Perry Giannias is one of the biggest Expos fans you’ll ever meet. Over the years, he has built an impressive and possibly unmatched collection of Expos memorabilia. His basement is a shrine to the team and its players.
He has a story for every piece in his collection. He loves to reminisce about the different eras of the team. Just don’t bring up the bad times like the player’s strike of 1994 or the dreaded “Blue Monday”.
But, as much as Giannias loves the Expos, he cares even more about his family.
“The only thing I know, there’s two things I love in my life, my family and the Montreal Expos,” Giannias proclaimed.
On April 2, Giannias will proudly pay tribute to both of those loves at ExposFest, a charity fundraiser he started with his family last year. The event is a joyous occasion for families who love baseball. It’s a day to celebrate the Expos’ history and to provide kid-friendly entertainment at an affordable price.
It’s also an opportunity to raise money for a good cause. All proceeds go to the Kat D DIPG Foundation at the Montreal Children’s Hospital. DIPG is an aggressive form of brain tumour that affects small children and took the life of Giannias’ five-year-old niece Catherine.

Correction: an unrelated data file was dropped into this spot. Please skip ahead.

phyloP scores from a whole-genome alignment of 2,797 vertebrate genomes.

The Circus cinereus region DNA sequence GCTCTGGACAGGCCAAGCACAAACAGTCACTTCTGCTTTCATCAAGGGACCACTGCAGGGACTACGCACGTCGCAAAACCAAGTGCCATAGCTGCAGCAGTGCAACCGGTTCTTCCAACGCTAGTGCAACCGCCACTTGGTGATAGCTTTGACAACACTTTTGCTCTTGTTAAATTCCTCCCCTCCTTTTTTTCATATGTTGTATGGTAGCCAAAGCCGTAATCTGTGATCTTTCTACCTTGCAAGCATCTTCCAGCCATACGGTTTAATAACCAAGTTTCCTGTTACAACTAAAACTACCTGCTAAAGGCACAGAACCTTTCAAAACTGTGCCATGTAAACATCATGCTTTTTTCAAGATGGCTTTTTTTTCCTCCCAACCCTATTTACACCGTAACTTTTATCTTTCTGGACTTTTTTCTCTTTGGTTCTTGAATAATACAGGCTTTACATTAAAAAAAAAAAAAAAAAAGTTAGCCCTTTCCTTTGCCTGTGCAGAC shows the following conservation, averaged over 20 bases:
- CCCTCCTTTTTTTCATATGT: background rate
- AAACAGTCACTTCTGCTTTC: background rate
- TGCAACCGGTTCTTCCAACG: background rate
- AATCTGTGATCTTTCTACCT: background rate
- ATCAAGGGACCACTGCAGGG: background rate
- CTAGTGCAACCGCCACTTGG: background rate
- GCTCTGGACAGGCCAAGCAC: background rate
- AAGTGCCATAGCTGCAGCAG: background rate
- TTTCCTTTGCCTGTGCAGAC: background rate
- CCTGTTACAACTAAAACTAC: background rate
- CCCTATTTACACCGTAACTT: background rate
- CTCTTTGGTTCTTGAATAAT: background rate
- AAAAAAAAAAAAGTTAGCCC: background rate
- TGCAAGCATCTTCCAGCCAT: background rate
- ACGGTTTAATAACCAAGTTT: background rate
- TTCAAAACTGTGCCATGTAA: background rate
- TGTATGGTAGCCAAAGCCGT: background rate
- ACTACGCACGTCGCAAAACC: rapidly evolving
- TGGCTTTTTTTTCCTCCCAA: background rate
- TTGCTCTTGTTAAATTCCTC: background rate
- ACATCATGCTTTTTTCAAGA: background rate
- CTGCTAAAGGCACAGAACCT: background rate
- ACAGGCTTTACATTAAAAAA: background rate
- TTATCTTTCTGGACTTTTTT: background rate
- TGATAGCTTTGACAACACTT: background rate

ExposFest is a very personal labour of love that allows Giannias to deal with two important losses in his life. It’s also the culmination of Giannias’ journey from Expos fan and memorabilia collector to crusader against a rare form of cancer.
Collecting Memorabilia to Preserve the History of the Expos
Giannias grew up watching the Expos and collecting baseball cards like so many other kids in Montreal. As he grew older, he became more interested in collecting.
In 2004, his hobby turned into a full-blown obsession when the Expos left the city. Like so many baseball fans in this city, the loss of the Expos was hard for Perry Giannias to swallow.
“My game-used collection really took off after 2004, when I really, like everybody else, thought the Expos were ‘done-zo’ with and we’re never going to see them again,” Giannias remembered. “It really hit me like a ton of bricks. I just wanted to be surrounded by my heroes of the past and stuff that I could see every day and still remember what it was like to have a baseball team.”
Giannias has filled his basement with rare items spanning the history of the Expos and Montreal Royals. Jerseys, jackets and autographed baseballs cover every corner of the space.
He even has Andre Dawson’s Gold Glove award and the helmet Gary Carter wore when he got his last hit at the Olympic Stadium. Giannias also shares pieces from his collection on the Facebook page “Montreal Expos Museum”.
Eventually, Giannias would like to display his collection for all to see if a Major League Baseball team returns to Montreal.